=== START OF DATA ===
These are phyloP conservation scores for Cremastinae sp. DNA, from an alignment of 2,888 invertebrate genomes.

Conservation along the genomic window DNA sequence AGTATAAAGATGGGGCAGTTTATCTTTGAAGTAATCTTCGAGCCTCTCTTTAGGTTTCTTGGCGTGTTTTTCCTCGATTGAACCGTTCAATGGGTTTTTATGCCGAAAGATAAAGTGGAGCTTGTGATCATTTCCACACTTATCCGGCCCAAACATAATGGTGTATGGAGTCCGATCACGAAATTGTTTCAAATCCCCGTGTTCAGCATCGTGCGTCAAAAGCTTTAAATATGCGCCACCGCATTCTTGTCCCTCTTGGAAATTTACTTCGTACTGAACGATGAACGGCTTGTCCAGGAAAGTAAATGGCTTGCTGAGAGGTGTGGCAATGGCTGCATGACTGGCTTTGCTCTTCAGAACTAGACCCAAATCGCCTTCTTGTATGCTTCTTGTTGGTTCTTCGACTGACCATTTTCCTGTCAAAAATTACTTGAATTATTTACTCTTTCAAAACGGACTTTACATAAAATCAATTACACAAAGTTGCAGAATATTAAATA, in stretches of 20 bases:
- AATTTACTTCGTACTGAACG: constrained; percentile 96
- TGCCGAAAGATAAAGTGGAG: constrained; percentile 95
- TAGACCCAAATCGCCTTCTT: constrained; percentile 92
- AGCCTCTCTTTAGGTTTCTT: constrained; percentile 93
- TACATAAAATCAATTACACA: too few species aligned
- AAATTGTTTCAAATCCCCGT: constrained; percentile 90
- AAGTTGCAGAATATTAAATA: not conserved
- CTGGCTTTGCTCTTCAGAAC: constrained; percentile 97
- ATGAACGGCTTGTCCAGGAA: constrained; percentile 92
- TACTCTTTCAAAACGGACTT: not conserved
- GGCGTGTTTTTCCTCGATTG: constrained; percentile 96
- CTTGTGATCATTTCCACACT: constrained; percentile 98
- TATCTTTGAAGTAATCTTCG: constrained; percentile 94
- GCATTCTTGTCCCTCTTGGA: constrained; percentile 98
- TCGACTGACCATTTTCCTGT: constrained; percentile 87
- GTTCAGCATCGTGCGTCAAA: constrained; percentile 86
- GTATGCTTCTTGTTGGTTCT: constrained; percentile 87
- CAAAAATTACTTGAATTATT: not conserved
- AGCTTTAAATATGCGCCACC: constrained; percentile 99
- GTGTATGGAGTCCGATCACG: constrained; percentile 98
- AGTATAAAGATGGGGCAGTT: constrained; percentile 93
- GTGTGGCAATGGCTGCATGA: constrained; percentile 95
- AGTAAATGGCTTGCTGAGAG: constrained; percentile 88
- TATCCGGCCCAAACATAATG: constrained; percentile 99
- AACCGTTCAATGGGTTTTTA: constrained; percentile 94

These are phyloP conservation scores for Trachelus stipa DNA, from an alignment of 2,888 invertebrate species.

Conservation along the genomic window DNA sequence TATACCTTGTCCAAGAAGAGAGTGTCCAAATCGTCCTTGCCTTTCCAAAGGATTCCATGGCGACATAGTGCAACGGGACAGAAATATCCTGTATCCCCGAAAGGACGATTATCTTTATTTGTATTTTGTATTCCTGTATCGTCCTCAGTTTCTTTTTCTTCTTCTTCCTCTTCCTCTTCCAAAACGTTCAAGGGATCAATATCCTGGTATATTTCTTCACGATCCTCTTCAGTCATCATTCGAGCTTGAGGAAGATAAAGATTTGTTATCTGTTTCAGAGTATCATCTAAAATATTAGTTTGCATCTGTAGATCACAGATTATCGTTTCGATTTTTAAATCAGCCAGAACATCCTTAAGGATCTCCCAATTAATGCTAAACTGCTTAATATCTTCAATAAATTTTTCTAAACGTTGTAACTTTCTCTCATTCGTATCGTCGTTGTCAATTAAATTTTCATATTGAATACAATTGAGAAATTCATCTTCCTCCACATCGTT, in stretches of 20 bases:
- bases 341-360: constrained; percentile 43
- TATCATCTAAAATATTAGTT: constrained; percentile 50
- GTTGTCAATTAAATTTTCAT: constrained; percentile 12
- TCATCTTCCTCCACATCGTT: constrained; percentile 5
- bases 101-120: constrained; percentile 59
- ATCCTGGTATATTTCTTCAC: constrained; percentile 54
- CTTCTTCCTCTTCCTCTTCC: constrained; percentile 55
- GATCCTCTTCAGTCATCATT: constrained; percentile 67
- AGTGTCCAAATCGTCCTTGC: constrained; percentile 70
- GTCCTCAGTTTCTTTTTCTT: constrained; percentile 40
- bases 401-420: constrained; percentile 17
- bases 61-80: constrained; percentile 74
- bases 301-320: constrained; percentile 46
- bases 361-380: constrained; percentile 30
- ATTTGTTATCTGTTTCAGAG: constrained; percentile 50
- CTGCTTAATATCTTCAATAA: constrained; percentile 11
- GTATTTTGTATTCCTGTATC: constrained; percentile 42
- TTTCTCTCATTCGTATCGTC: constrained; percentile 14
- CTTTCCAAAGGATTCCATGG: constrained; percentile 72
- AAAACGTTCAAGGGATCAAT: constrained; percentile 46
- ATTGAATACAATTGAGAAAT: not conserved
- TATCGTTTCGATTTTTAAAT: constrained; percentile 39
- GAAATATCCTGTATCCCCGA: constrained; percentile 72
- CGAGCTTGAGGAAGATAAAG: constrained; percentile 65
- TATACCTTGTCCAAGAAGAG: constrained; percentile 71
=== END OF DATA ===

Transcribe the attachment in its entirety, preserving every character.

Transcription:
These are phyloP conservation scores for Cremastinae sp. DNA, from an alignment of 2,888 invertebrate genomes.

Conservation along the genomic window DNA sequence AGTATAAAGATGGGGCAGTTTATCTTTGAAGTAATCTTCGAGCCTCTCTTTAGGTTTCTTGGCGTGTTTTTCCTCGATTGAACCGTTCAATGGGTTTTTATGCCGAAAGATAAAGTGGAGCTTGTGATCATTTCCACACTTATCCGGCCCAAACATAATGGTGTATGGAGTCCGATCACGAAATTGTTTCAAATCCCCGTGTTCAGCATCGTGCGTCAAAAGCTTTAAATATGCGCCACCGCATTCTTGTCCCTCTTGGAAATTTACTTCGTACTGAACGATGAACGGCTTGTCCAGGAAAGTAAATGGCTTGCTGAGAGGTGTGGCAATGGCTGCATGACTGGCTTTGCTCTTCAGAACTAGACCCAAATCGCCTTCTTGTATGCTTCTTGTTGGTTCTTCGACTGACCATTTTCCTGTCAAAAATTACTTGAATTATTTACTCTTTCAAAACGGACTTTACATAAAATCAATTACACAAAGTTGCAGAATATTAAATA, in stretches of 20 bases:
- AATTTACTTCGTACTGAACG: constrained; percentile 96
- TGCCGAAAGATAAAGTGGAG: constrained; percentile 95
- TAGACCCAAATCGCCTTCTT: constrained; percentile 92
- AGCCTCTCTTTAGGTTTCTT: constrained; percentile 93
- TACATAAAATCAATTACACA: too few species aligned
- AAATTGTTTCAAATCCCCGT: constrained; percentile 90
- AAGTTGCAGAATATTAAATA: not conserved
- CTGGCTTTGCTCTTCAGAAC: constrained; percentile 97
- ATGAACGGCTTGTCCAGGAA: constrained; percentile 92
- TACTCTTTCAAAACGGACTT: not conserved
- GGCGTGTTTTTCCTCGATTG: constrained; percentile 96
- CTTGTGATCATTTCCACACT: constrained; percentile 98
- TATCTTTGAAGTAATCTTCG: constrained; percentile 94
- GCATTCTTGTCCCTCTTGGA: constrained; percentile 98
- TCGACTGACCATTTTCCTGT: constrained; percentile 87
- GTTCAGCATCGTGCGTCAAA: constrained; percentile 86
- GTATGCTTCTTGTTGGTTCT: constrained; percentile 87
- CAAAAATTACTTGAATTATT: not conserved
- AGCTTTAAATATGCGCCACC: constrained; percentile 99
- GTGTATGGAGTCCGATCACG: constrained; percentile 98
- AGTATAAAGATGGGGCAGTT: constrained; percentile 93
- GTGTGGCAATGGCTGCATGA: constrained; percentile 95
- AGTAAATGGCTTGCTGAGAG: constrained; percentile 88
- TATCCGGCCCAAACATAATG: constrained; percentile 99
- AACCGTTCAATGGGTTTTTA: constrained; percentile 94

These are phyloP conservation scores for Trachelus stipa DNA, from an alignment of 2,888 invertebrate species.

Conservation along the genomic window DNA sequence TATACCTTGTCCAAGAAGAGAGTGTCCAAATCGTCCTTGCCTTTCCAAAGGATTCCATGGCGACATAGTGCAACGGGACAGAAATATCCTGTATCCCCGAAAGGACGATTATCTTTATTTGTATTTTGTATTCCTGTATCGTCCTCAGTTTCTTTTTCTTCTTCTTCCTCTTCCTCTTCCAAAACGTTCAAGGGATCAATATCCTGGTATATTTCTTCACGATCCTCTTCAGTCATCATTCGAGCTTGAGGAAGATAAAGATTTGTTATCTGTTTCAGAGTATCATCTAAAATATTAGTTTGCATCTGTAGATCACAGATTATCGTTTCGATTTTTAAATCAGCCAGAACATCCTTAAGGATCTCCCAATTAATGCTAAACTGCTTAATATCTTCAATAAATTTTTCTAAACGTTGTAACTTTCTCTCATTCGTATCGTCGTTGTCAATTAAATTTTCATATTGAATACAATTGAGAAATTCATCTTCCTCCACATCGTT, in stretches of 20 bases:
- bases 341-360: constrained; percentile 43
- TATCATCTAAAATATTAGTT: constrained; percentile 50
- GTTGTCAATTAAATTTTCAT: constrained; percentile 12
- TCATCTTCCTCCACATCGTT: constrained; percentile 5
- bases 101-120: constrained; percentile 59
- ATCCTGGTATATTTCTTCAC: constrained; percentile 54
- CTTCTTCCTCTTCCTCTTCC: constrained; percentile 55
- GATCCTCTTCAGTCATCATT: constrained; percentile 67
- AGTGTCCAAATCGTCCTTGC: constrained; percentile 70
- GTCCTCAGTTTCTTTTTCTT: constrained; percentile 40
- bases 401-420: constrained; percentile 17
- bases 61-80: constrained; percentile 74
- bases 301-320: constrained; percentile 46
- bases 361-380: constrained; percentile 30
- ATTTGTTATCTGTTTCAGAG: constrained; percentile 50
- CTGCTTAATATCTTCAATAA: constrained; percentile 11
- GTATTTTGTATTCCTGTATC: constrained; percentile 42
- TTTCTCTCATTCGTATCGTC: constrained; percentile 14
- CTTTCCAAAGGATTCCATGG: constrained; percentile 72
- AAAACGTTCAAGGGATCAAT: constrained; percentile 46
- ATTGAATACAATTGAGAAAT: not conserved
- TATCGTTTCGATTTTTAAAT: constrained; percentile 39
- GAAATATCCTGTATCCCCGA: constrained; percentile 72
- CGAGCTTGAGGAAGATAAAG: constrained; percentile 65
- TATACCTTGTCCAAGAAGAG: constrained; percentile 71